Ep. 7: Strategies You Need to Prevent Behavior Problems

Strategies You Need to Prevent Behavior Problems

In this episode I talk about how we can prevent  behaviors problems from happening in the first place.  In episode 6, I talked about the foundations of how challenging behavior develops and maintains.  I also focused in on the importance of looking at the function of behavior to determine how to treat it. 

But one of the wonderful things about this approach to behavior is that you can put strategies in place to prevent challenging behavior.  When you focus on the form of behavior, you have to wait til it happens to respond to it to change it. But when you focus on the function of the behavior, then you can do tons of things to prevent the behavior from happening. And your teaching can be more effective because you can teach replacement skills when the student is not in crisis.

And there is a free set of visual rules at the end of this post!

[socialpug_tweet tweet=”We all like structure and routine. There is a reason that TV networks don’t change their TV schedule and show the same show at different times and days each week. #classroomsetup” display_tweet=”We all like structure and routine. There is a reason that TV networks don’t change their TV schedule and show the same show at different times and days each week.” style=”2″]

set up the classroom to prevent behavior problems first

I talked in the last episode briefly about the need to assess challenging behavior to determine the function.  But before we start that process, we can always put classroom strategies in place to prevent behaviors from happening at all.  So for today, let’s focus on how we set up a behaviorally supportive classroom that prevents challenging behaviors from happening.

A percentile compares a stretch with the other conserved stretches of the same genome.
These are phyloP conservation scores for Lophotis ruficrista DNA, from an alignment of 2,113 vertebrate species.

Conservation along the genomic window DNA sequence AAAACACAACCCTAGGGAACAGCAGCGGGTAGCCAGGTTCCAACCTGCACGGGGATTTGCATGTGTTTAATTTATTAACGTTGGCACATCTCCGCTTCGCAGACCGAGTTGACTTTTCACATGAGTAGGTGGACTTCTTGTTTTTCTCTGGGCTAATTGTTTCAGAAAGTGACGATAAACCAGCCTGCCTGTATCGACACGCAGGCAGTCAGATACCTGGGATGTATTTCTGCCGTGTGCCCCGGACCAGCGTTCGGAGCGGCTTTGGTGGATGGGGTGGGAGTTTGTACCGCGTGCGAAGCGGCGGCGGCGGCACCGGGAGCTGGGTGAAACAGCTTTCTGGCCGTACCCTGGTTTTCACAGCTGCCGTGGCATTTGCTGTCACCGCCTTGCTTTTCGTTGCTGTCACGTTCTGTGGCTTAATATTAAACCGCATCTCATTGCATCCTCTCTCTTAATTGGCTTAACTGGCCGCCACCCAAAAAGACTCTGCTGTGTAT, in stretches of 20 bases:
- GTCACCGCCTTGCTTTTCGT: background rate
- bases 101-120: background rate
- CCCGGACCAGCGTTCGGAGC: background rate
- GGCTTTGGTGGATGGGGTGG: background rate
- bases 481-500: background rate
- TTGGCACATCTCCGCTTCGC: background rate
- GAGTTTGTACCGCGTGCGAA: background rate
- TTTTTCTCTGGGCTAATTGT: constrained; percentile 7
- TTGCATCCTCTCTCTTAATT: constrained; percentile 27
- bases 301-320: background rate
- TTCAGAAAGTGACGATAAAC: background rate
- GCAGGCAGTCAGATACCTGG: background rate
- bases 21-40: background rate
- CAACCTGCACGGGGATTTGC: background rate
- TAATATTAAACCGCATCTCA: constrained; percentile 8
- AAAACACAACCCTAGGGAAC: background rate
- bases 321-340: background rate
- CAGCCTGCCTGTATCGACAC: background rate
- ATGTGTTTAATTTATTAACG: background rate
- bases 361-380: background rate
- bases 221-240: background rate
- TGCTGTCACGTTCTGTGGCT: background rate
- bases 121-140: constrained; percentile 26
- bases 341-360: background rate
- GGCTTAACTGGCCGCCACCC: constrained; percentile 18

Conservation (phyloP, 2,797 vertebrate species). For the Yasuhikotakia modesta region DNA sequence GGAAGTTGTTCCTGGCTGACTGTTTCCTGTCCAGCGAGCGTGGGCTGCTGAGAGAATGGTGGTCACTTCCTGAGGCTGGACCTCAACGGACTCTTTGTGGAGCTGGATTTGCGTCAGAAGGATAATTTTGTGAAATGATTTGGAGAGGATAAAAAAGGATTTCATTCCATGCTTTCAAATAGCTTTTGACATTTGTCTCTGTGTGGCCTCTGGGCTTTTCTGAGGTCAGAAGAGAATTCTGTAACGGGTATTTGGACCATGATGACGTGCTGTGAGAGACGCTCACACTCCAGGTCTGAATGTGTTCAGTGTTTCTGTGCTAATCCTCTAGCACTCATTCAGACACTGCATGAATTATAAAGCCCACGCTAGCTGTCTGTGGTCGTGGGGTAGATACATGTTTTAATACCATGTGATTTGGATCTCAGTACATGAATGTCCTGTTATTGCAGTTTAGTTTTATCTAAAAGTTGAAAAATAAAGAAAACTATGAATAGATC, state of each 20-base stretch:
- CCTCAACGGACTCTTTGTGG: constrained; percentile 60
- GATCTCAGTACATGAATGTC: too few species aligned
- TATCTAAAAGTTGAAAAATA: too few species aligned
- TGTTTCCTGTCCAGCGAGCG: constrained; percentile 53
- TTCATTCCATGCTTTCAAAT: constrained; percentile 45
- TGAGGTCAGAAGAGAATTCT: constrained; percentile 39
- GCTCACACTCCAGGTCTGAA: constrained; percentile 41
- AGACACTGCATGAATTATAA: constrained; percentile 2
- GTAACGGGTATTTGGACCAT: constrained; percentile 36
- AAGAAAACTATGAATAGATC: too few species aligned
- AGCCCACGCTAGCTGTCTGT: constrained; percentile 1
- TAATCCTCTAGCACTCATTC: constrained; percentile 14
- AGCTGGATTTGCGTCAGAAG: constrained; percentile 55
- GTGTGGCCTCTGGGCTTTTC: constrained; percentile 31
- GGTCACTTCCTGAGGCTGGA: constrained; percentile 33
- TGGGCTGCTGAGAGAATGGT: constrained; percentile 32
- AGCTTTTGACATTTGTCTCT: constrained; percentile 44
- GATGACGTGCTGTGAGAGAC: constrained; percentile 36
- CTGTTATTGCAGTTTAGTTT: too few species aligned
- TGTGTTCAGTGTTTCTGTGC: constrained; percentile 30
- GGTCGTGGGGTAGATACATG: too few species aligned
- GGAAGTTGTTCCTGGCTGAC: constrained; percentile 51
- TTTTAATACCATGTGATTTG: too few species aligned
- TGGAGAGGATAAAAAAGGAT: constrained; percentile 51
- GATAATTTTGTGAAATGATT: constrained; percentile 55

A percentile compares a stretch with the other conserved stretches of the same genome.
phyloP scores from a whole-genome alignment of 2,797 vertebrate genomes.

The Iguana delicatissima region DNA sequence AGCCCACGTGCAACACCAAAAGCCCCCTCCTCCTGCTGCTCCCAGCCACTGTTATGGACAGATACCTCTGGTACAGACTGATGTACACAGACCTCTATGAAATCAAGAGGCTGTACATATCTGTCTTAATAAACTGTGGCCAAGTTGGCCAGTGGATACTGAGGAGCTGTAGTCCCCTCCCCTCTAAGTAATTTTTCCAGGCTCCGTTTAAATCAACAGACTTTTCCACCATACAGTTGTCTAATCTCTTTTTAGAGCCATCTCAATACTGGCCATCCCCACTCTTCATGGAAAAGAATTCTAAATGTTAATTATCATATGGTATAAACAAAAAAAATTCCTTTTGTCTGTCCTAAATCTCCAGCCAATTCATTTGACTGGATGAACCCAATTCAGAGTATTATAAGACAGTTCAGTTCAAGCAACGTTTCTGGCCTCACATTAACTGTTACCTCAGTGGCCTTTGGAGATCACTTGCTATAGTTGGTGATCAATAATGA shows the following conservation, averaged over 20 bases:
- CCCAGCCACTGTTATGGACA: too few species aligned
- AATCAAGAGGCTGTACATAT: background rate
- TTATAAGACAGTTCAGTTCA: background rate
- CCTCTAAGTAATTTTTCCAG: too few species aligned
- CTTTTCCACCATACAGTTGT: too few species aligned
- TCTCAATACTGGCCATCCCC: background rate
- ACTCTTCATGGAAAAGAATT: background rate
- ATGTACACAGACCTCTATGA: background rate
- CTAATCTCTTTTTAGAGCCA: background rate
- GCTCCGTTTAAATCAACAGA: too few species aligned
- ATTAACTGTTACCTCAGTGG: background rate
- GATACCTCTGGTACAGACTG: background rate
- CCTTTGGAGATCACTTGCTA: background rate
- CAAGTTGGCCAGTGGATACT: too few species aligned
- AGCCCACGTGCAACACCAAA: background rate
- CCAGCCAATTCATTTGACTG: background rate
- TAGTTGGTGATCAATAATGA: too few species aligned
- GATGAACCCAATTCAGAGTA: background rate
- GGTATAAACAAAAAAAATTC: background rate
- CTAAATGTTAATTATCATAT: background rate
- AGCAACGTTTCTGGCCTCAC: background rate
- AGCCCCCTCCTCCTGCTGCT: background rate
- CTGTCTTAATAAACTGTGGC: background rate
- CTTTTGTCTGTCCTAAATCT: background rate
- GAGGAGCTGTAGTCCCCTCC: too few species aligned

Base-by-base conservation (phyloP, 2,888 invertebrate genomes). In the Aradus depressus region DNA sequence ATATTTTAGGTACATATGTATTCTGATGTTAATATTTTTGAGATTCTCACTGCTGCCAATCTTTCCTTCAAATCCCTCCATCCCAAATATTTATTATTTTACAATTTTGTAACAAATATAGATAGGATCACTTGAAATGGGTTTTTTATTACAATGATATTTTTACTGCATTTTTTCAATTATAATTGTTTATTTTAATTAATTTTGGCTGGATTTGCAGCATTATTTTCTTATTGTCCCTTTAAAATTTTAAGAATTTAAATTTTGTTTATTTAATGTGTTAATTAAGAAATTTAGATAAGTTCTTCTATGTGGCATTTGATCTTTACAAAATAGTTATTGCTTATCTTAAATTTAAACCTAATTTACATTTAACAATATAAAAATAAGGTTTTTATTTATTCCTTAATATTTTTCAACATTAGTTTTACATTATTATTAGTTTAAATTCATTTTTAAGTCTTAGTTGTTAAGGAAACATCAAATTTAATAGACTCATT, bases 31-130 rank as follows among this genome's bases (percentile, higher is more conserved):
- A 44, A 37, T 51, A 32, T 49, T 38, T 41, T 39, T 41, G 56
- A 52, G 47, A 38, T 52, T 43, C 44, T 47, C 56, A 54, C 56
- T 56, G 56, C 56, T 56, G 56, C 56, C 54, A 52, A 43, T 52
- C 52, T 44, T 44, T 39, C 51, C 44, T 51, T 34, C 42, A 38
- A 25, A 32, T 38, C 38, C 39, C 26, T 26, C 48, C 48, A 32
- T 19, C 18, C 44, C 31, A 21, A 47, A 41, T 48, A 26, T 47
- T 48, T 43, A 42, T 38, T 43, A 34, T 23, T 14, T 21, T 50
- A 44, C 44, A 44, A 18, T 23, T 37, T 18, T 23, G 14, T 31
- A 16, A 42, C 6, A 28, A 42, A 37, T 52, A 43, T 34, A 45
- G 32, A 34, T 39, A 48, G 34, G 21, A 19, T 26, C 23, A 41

There are 6 fundamental strategies you should have in place in every classroom to support appropriate behavior.  For many students these strategies can prevent challenging behavior from happening or prevent it from escalating to the point where you need a full functional assessment and individual behavior plan.  As I note in the episode, if I walk into a classroom of 10 students and the teacher says 9 of them need FBAs, then we might want to look at the classroom first to see if there are changes we can make across the board.

Once you have these strategies in place, then you’ll see who in the classroom needs more intensive assessment and intervention. This way if all your students are struggling with behavior, these strategies may take care of some of them making it more feasible to do good functional assessments on the remaining issues.  We’ll talk about that process in future episodes.


  • 6 fundamental structural strategies every classroom should have to prevent behavior problems
  • Strategies for making sure that you get the most out of the strategies and tools you have in place like reinforcement and expectations
  • Methods to think about for differentiating behavioral instruction
  • The importance of reinforcement based on research
  • Reasons and strategies for keeping students engaged as a behavioral prevention tool
  • Examples of how all of this applies to all different types of students you serve in special education from students with severe disabilities to students who have emotional and behavioral disabilities.

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